The Development of the Amerikahaus
Amerikahäuser were originally established all over Germany right after the end of World War II and devoted to the re-education and democratization of Germans according to the American model. This, however, does not mean that these centers engaged in propaganda, since critical depictions of the United States’ diversity in culture, politics, and society were also emphasized. The Amerikahaus in Munich soon became a major part of Munich’s cultural life and attracted an average of 80,000 visitors per month. Munich’s surroundings were reached by special mobile libraries. At first, the American military government financed these activities, until the United States Information Agency (USIA) later took over.
During the Cold War, the Bavarian Center for Transatlantic Relations adapted its main task to the political atmosphere of the time and focused on maintaining and stabilizing transatlantic relations. While the German public was generally excited about John F. Kennedy and the moon landing, critical situations like the Vietnam War and the conflicts within American society posed a special challenge to the work of the Amerikahaus in Munich. Despite many protests directed towards the Amerikahaus during this time, it still managed to maintain its great importance in cultural life, even among the youth who were particularly critical of American politics.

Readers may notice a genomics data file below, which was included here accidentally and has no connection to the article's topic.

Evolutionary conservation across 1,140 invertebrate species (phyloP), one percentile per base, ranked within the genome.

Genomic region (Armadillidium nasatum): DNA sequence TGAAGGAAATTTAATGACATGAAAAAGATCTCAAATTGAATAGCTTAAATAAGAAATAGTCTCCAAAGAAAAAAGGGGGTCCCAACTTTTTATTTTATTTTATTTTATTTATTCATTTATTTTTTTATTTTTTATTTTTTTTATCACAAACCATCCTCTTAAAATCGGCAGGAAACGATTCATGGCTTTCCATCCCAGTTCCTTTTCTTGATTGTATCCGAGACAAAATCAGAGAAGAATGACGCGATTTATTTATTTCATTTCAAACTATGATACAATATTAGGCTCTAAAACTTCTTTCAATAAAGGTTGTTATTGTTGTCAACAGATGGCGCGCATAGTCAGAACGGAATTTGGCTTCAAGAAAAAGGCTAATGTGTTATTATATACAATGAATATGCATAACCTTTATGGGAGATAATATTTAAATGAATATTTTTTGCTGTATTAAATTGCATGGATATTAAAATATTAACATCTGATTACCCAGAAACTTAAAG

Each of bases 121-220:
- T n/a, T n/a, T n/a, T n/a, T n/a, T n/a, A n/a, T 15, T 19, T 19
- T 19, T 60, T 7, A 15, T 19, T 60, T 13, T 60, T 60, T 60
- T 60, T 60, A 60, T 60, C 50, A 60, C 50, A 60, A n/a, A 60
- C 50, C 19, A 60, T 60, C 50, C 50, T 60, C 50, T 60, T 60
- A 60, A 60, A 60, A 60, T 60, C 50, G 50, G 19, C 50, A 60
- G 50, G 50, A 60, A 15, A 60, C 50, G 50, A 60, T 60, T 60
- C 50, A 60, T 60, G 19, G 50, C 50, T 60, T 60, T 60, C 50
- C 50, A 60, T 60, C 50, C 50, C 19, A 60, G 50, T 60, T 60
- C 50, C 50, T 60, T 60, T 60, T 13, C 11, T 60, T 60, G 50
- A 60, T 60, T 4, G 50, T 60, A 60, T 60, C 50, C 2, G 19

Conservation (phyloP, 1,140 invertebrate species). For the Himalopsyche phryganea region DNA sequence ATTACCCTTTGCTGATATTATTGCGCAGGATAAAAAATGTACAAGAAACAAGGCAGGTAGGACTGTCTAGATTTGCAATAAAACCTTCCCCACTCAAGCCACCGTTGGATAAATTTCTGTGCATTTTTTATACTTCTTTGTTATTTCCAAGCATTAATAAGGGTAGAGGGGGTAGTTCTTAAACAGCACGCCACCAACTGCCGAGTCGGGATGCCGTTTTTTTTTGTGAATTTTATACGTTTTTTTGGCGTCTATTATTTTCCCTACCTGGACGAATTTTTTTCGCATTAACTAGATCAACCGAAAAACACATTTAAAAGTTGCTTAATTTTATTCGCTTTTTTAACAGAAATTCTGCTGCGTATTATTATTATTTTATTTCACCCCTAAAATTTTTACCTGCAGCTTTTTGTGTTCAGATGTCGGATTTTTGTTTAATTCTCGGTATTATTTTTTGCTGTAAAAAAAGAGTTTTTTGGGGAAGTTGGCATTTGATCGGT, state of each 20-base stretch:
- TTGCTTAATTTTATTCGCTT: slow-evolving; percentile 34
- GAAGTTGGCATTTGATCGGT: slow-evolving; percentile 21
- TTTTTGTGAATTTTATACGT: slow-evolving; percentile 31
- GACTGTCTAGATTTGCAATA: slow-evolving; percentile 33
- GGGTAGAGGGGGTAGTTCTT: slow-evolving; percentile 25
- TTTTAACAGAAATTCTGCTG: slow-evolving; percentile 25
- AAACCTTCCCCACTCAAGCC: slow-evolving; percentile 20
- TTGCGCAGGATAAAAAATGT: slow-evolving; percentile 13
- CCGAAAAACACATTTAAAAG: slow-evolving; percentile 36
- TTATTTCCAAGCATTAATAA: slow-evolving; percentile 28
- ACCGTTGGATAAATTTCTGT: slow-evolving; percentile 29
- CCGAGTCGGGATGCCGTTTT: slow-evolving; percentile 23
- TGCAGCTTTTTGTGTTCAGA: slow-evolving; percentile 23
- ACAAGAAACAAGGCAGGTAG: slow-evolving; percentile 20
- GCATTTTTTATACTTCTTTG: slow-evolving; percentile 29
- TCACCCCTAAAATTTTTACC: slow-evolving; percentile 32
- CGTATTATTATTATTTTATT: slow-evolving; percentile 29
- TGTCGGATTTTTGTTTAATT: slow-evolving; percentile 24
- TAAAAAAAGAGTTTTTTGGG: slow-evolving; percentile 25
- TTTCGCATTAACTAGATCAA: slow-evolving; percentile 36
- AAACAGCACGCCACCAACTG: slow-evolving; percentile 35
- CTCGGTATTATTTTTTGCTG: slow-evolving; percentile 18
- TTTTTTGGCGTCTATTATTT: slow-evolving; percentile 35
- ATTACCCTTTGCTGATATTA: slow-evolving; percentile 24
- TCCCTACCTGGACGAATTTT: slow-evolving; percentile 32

As a result of cost-cutting measures, the work of the U.S. government at the Amerikahaus was discontinued in June 1997. Since then it has continued as a Bavarian institution.
Today it is an open house for citizens and transatlantic players dedicated to cooperation and networking with the U.S.